The Queen has broken with centuries of tradition by attending the first Maundy Thursday service to be held outside England and Wales.
The Queen and The Duke of Edinburgh at the Royal school in Armagh
It was held in St Patrick's Church of Ireland Cathedral in Armagh, Ireland's ecclesiastical capital.
The leaders of the four main churches on the island attended the traditional alms-giving ceremony.
It marked the final day of a three-day visit by the Queen accompanied by the Duke of Edinburgh to Northern Ireland.
Representatives of the Jewish, Muslim and Hindu faiths have also attended the service, at which the Catholic Primate, Cardinal Sean Brady, and the Duke of Edinburgh gave readings.
Maundy Thursday has been celebrated since the earliest days of the Christian Church.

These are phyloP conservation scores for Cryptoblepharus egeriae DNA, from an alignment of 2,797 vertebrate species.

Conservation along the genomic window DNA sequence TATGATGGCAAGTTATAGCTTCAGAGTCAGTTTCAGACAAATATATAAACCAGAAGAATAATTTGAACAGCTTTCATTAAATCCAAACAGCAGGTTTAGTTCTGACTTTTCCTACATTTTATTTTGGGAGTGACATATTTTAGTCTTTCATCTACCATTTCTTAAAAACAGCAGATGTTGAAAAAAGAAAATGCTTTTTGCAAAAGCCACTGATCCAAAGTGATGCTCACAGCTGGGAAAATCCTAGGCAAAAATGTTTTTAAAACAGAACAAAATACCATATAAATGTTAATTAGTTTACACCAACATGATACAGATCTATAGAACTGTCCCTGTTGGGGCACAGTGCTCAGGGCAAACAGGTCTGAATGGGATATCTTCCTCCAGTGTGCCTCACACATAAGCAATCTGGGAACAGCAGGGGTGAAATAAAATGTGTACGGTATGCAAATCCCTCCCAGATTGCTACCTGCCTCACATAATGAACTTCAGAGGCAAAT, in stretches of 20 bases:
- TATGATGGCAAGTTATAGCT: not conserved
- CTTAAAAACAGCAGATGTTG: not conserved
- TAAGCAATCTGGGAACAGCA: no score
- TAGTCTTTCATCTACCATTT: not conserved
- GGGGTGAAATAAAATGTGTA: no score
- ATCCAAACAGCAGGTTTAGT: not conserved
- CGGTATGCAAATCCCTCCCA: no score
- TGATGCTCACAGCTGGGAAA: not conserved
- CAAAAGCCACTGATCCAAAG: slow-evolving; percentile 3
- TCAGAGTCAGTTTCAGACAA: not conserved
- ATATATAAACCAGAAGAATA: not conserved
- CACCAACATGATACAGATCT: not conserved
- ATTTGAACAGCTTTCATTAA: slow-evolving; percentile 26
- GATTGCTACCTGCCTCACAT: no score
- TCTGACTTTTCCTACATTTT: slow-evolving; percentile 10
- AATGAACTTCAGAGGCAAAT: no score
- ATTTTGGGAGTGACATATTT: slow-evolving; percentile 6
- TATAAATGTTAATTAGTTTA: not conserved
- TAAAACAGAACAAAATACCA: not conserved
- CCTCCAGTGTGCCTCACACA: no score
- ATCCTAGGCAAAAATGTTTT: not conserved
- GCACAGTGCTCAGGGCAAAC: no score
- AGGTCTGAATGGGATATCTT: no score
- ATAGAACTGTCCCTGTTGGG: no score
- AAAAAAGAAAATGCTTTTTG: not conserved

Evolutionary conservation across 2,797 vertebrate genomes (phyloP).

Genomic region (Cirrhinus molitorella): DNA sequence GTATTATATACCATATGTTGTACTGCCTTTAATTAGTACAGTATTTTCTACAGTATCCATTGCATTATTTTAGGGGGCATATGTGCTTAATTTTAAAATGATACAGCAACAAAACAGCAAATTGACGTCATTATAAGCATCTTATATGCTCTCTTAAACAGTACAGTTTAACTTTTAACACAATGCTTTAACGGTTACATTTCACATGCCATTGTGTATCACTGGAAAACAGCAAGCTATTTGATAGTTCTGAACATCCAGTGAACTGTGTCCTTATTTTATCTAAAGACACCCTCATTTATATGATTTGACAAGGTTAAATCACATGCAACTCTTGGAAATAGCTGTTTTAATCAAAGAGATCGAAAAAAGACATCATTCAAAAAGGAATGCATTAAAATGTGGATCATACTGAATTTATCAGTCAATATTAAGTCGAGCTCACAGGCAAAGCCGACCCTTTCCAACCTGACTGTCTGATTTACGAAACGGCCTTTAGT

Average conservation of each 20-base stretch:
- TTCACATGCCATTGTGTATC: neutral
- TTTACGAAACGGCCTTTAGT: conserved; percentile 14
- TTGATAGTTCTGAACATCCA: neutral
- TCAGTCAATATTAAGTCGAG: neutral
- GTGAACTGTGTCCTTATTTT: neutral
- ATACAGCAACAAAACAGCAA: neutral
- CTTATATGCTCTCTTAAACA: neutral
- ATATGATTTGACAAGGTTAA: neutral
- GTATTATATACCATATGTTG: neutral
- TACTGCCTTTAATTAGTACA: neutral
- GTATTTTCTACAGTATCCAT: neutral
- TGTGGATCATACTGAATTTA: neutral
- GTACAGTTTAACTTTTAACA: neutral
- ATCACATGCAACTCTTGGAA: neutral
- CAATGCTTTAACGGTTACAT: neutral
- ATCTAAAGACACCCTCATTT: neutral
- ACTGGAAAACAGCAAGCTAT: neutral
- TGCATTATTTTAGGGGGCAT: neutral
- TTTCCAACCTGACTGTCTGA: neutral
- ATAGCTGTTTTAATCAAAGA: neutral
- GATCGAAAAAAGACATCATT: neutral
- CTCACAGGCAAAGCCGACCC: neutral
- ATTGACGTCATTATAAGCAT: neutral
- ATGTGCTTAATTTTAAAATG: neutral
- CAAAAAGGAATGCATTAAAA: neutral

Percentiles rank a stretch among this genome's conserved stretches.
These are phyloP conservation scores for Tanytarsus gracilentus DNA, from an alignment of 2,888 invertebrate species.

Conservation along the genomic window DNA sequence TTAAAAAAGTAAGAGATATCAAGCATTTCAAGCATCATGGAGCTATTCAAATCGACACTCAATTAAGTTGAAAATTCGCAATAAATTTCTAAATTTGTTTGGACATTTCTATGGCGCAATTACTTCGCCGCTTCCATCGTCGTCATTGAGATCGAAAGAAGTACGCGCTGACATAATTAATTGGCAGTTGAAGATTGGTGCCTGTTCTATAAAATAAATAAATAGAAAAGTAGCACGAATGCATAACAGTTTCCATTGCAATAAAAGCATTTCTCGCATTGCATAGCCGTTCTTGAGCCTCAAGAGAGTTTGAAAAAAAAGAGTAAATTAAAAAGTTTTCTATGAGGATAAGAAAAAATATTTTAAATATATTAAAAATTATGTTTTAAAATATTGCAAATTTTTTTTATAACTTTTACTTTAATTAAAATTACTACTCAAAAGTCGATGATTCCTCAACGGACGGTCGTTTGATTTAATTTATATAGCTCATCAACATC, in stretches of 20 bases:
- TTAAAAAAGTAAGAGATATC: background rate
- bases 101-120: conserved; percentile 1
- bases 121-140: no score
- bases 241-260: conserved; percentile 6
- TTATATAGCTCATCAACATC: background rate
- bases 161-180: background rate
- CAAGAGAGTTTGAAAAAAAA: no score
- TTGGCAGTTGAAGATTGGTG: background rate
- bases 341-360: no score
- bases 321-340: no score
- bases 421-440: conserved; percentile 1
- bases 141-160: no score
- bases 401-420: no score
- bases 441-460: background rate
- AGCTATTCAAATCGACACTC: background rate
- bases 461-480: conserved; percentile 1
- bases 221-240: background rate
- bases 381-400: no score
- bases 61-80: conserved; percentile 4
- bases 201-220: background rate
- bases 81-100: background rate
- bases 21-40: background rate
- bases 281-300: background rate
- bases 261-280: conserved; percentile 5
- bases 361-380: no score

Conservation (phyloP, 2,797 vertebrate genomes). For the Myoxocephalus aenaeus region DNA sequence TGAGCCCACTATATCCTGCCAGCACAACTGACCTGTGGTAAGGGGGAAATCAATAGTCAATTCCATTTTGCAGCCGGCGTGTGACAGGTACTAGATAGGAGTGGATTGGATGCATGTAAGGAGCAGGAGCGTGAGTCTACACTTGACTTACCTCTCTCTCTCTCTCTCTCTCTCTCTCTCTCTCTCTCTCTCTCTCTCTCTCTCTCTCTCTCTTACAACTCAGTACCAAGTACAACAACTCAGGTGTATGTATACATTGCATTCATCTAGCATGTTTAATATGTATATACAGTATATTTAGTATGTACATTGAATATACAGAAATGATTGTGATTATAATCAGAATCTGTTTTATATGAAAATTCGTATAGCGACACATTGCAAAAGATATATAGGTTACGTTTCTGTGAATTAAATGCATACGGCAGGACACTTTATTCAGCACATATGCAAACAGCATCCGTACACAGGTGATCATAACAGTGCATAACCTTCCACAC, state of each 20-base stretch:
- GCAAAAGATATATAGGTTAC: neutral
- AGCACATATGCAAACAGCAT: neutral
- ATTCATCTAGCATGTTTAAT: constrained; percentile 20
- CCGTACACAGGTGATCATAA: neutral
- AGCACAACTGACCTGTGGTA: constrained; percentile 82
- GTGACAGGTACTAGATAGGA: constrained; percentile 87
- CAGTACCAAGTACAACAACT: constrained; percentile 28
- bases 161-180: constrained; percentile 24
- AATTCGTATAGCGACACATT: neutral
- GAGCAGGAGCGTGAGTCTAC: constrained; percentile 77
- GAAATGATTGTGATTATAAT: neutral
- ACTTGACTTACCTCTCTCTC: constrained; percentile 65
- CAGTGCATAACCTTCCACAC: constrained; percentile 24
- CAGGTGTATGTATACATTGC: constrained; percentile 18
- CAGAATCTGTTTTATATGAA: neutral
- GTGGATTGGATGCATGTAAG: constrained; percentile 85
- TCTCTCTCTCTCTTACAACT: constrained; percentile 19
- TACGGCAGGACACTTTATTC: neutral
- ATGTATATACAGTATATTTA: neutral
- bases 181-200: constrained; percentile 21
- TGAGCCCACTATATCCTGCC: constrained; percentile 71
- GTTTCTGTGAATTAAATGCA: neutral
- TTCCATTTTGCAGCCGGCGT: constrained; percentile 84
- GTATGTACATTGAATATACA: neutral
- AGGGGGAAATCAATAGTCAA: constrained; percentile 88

The word Maundy is derived from Latin and refers to Christ's commandment at the Last Supper to love one another, before he washed the feet of his disciples.
The tradition of the sovereign giving alms to the poor stretches back to at least the 12th Century and there are continuous records from the reign of King Edward 1.
From the middle ages, the number of recipients mirrors the sovereign's years.
The Queen presented Maundy Thursday alms purses to 164 people - 82 men and 82 women.
These people came from all over Northern Ireland and were deemed to have made a significant contribution to church or community life.
The distribution of the alms came in two parts. The red purse contained an allowance in place of food and clothing given in bygone times.
In the white purse there were Maundy coins, as many pence as the Queen is years old (82).
The coins are legal tender, but because they are so rare, are sought after by collectors.
Pupils from local schools, who are known as Maundy children, have attended to the Queen.
The Chapel Royal Choir and the choir of St Patrick's Cathedral led the worship.
Earlier on Thursday, the Queen was guest of honour at a reception in the Royal School Armagh held to celebrate the 400th Anniversary of the five Royal Schools of Ulster.
Her Majesty met the headmasters and chairmen of the five schools and about 130 guests.